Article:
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Can I Keep A Motorcycle In A New Jersey Chapter 7 Bankruptcy Case?

<h2>New Jersey Lawyer Explains When A Person May Keep A Motorcycle In A Chapter 7</h2>

Over the many years of practicing bankruptcy law, I have noticed that peoples’ motorcycles are their most treasured property. When I counsel a person about their Harley Davidson, there is great concern on their faces. I understand that in some instances their motorcycle may hold more importance than their house or car.

In a New Jersey chapter 7 bankruptcy case, typically, a motorcycle is treated as a luxury item, unless the debtor needs the vehicle for work transportation. I have stated, on numerous occasions, the chapter 7 bankruptcy criteria, in other blogs. The criteria as to whether a motorcycle owner is entitled to a bankruptcy discharge is different than the criteria that is applied to whether the motorcycle owner can keep his motorcycle. In other words, a person may be entitled to a discharge and lose his motorcycle. Also, a person may not meet the criteria for a chapter 7 discharge and be permitted to keep his motorcycle, if they filed a chapter 13.

In New Jersey, a debtor can only keep assets that are fully exempt and that do not have a substantial value.  The application of exemptions is explained, in detail, in numerous other blogs. I will briefly explain the exemption process, as follows.  If a debtor can fully exempt the value of a motorcycle, the debtor may keep the motorcycle. The bankruptcy code exemptions are listed in 11 U.S.C., section 522(d). Section 522(d)(2) allows a $3,675.00 exemption in one motor vehicle. Typically, this exemption is used for the debtor’s car. However, theoretically, this exemption may be applied to a motorcycle.

A debtor may also apply, in any property, a portion of the exemption that is not used or needed for their house. Each debtor has a $22,975.00 exemption that may be applied towards the equity in their house. Bankruptcy code section 522(d)(5) permits the debtor to use up to $11,500 of the unused portion of this household exemption in any property, in any amount. Additionally, section 522(d) permits the debtor to apply 1,225.00 in any property. By way of example, said $11,500.00 and $1,225.00 exemptions may be applied to: $5,000.00 checking account funds; $4,000.00 of stock; and, a $3,725.00 antique vase.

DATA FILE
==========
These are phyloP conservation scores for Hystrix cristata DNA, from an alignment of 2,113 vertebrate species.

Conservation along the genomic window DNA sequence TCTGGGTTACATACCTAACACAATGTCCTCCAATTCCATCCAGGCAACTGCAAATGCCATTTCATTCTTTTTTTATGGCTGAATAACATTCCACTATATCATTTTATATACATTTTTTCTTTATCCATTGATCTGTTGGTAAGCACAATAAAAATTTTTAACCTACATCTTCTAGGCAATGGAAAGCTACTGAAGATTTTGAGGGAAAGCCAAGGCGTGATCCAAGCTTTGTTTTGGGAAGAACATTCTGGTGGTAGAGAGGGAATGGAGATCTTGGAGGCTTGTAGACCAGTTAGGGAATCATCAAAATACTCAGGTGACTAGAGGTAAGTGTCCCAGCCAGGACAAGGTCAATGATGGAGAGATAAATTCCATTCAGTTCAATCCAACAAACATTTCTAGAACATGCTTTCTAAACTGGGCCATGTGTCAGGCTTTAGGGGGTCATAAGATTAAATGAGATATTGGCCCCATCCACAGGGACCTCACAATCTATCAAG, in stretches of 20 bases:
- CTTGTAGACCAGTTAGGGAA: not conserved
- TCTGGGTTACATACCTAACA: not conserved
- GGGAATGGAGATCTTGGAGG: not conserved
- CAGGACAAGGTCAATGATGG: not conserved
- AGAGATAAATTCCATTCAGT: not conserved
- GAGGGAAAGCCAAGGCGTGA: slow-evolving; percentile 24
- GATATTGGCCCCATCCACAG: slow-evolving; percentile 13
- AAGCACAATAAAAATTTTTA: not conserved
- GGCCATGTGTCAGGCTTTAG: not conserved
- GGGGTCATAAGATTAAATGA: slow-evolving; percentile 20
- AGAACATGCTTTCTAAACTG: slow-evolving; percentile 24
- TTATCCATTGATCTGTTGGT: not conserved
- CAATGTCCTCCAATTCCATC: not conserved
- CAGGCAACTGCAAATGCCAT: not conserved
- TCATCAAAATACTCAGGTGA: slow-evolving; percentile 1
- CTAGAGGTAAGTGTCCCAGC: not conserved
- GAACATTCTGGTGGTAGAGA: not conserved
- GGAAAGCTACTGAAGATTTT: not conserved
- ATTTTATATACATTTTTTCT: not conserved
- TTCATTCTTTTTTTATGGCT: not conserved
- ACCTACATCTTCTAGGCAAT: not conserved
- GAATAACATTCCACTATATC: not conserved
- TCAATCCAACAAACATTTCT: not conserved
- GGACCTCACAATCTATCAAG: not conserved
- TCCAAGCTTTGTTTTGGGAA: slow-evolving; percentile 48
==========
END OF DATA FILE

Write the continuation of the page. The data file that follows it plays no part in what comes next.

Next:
The debtor may clearly keep a motorcycle, if there is no profit to be earned from selling the motorcycle. For example, a debtor may keep a motorcycle that has a $20,000.00 value, with a $21,000.00 financing payoff amount. The debtor is permitted to keep the vehicle because the bankruptcy code does not permit the elimination of the motorcycle’s financing lien. For example, if the motorcycle’s value is $20,000 and the motorcycle financing payoff balance is $21,000, the trustee will be unable to payoff the $21,000.00 lien with a $20,000.00 sales’ price.

However, a trustee will be permitted to sell the motorcycle, if there are funds available after deducting the motorcycle financing payoff and all of the applied exemptions. Look at the following example:

Auto value:                         $25,000.00

Financing Payoff:              $2,000.00

522(d)(5) exemption:       $11,500.00

522(d)(5) exemption:       $1,225.00

Balance                                $10,275.00

Based on the above example, the trustee could sell the motorcycle and receive $10,275.00 from the sale. The debtor would receive $12,725.00, which is the amount of the debtor’s applied exemptions. Please note that the calculations generally include the costs to sell the motorcycle. Also, there may be many other issues that modify the figures that are used.

Contact Robert Manchel at 866 503 5644 to discuss your NJ. bankruptcy law questions.

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